I don't believe you're going to find an additional 200 mah by charging the whole thing at 0.75 amps. I'll do it anyway, but I don't believe it'll be there.
It really doesn't matter, because I've measured the output current using a watt meter. And we're all really concerned with what is possible to get OUT of the pack, not what goes into it.
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Old Oct 23, 2006, 11:18 PM
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It’s been forever since I’ve done this stuff. Guess if I was having any battery problems I’d still be here.

If you do a 1C discharge, using a 3.6v per cell cutoff (the ICE allows 2.5v-3.7v per cell). Depending on the temperature (72F) and strength (10-15C) of the pack, you’ll discharge about 85-90% of the (manufacturer rated) total capacity.
The resting voltage of the pack, 5-minutes after the 1C 3.6v discharge will be about 3.7v per cell.
I avoid discharging my cells below 3.7v in a normal flight, so this test gives me the “usable flight capacity” I’m interested in.

PS. Be sure to scroll down and make a note of the “IR” after you do the discharge. It’s a good indicator of pack strength, and it will change as the pack ages.

Jim
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Old Oct 24, 2006, 12:33 AM
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Many charge through balancers will cut a discharge when one cell gets down to 3.0V, giving you the possibility to do a max discharge without risking any cells. The bad thing is that they draw current from the balancing tap during the discharge and this might affect your results.

Fred
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Old Oct 24, 2006, 05:57 AM
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Already done. .163 mohms. I was using it to make estimates to what voltage I could discharge the pack underload to make certain it's open circuit voltage would be > 3.6 volts.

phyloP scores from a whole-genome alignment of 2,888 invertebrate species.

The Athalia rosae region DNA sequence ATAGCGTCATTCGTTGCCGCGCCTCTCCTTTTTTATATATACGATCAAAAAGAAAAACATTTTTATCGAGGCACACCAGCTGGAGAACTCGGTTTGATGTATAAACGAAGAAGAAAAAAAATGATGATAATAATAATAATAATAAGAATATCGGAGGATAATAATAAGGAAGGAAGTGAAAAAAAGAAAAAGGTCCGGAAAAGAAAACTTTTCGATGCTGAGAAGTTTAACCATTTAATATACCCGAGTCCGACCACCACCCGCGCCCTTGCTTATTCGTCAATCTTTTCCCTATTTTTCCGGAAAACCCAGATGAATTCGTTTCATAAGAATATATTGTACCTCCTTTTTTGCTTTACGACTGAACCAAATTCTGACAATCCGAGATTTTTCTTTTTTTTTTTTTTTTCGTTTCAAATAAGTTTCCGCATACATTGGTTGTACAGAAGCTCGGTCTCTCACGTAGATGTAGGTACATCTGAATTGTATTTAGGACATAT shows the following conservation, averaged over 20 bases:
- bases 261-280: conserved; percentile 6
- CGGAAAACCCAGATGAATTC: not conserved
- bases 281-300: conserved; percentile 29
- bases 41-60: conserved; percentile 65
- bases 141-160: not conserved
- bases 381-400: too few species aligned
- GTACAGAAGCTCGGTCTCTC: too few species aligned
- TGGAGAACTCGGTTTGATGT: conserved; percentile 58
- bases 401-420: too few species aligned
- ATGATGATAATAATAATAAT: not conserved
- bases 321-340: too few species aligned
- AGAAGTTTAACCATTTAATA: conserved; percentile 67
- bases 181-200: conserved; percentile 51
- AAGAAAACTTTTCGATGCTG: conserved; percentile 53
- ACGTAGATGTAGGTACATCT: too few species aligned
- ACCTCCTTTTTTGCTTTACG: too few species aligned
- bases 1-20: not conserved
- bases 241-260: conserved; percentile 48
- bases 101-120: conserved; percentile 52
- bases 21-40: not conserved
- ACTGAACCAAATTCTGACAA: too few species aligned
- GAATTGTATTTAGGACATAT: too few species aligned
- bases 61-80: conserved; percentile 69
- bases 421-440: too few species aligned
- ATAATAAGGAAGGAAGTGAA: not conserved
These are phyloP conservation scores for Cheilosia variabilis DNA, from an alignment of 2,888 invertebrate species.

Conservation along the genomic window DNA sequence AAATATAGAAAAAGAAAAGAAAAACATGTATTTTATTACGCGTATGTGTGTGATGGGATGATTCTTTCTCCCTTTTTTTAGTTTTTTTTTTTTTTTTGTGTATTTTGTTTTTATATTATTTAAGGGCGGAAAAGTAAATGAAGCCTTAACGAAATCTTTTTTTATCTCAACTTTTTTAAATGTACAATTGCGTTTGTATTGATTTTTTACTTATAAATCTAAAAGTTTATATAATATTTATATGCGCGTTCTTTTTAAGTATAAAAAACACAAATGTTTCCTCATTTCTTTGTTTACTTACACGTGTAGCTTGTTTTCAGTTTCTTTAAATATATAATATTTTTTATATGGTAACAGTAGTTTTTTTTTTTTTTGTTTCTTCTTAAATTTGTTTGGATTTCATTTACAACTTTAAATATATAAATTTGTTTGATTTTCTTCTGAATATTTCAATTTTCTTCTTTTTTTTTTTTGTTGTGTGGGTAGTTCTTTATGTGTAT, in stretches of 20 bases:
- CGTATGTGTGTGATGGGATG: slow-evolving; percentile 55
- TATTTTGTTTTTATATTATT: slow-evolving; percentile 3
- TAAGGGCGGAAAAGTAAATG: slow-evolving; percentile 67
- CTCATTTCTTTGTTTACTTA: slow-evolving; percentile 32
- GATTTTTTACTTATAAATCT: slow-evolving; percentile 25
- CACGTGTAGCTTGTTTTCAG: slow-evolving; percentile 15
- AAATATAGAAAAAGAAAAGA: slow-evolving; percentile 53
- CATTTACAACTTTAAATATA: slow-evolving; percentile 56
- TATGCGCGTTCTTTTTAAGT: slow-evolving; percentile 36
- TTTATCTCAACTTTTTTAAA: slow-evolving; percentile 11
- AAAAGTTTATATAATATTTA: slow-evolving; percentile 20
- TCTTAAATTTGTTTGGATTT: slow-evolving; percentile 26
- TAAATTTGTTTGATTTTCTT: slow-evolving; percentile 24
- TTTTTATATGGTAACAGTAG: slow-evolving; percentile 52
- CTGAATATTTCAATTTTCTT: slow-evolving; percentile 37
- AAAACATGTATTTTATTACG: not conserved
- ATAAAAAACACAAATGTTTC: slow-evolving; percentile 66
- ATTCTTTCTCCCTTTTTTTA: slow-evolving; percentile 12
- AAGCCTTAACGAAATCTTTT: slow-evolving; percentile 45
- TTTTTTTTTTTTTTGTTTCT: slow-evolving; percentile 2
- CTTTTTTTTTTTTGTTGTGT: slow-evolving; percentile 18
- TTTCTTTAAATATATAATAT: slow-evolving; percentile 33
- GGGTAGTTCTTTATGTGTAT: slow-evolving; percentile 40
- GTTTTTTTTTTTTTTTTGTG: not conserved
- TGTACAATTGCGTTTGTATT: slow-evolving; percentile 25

Quote:
Originally Posted by IA-Flyer
It’s been forever since I’ve done this stuff. Guess if I was having any battery problems I’d still be here.

If you do a 1C discharge, using a 3.6v per cell cutoff (the ICE allows 2.5v-3.7v per cell). Depending on the temperature (72F) and strength (10-15C) of the pack, you’ll discharge about 85-90% of the (manufacturer rated) total capacity.
The resting voltage of the pack, 5-minutes after the 1C 3.6v discharge will be about 3.7v per cell.
I avoid discharging my cells below 3.7v in a normal flight, so this test gives me the “usable flight capacity” I’m interested in.

PS. Be sure to scroll down and make a note of the “IR” after you do the discharge. It’s a good indicator of pack strength, and it will change as the pack ages.

Jim
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Old Oct 24, 2006, 01:27 PM
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Quote:
Originally Posted by Nethole
Already done. .163 mohms. I was using it to make estimates to what voltage I could discharge the pack underload to make certain it's open circuit voltage would be > 3.6 volts.
If that was a 1C discharge at 72F.
Not as strong as a 1320 PL, but stronger than a 1320 G2 (after 19, 20+ minute flights).
1320 G2 = 272
1320 PL = 118

PS, you may need to reduce your cutoff voltage to 3.5vps to discharge 85-90% @ 1C.
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Last edited by IA-Flyer; Oct 24, 2006 at 01:32 PM.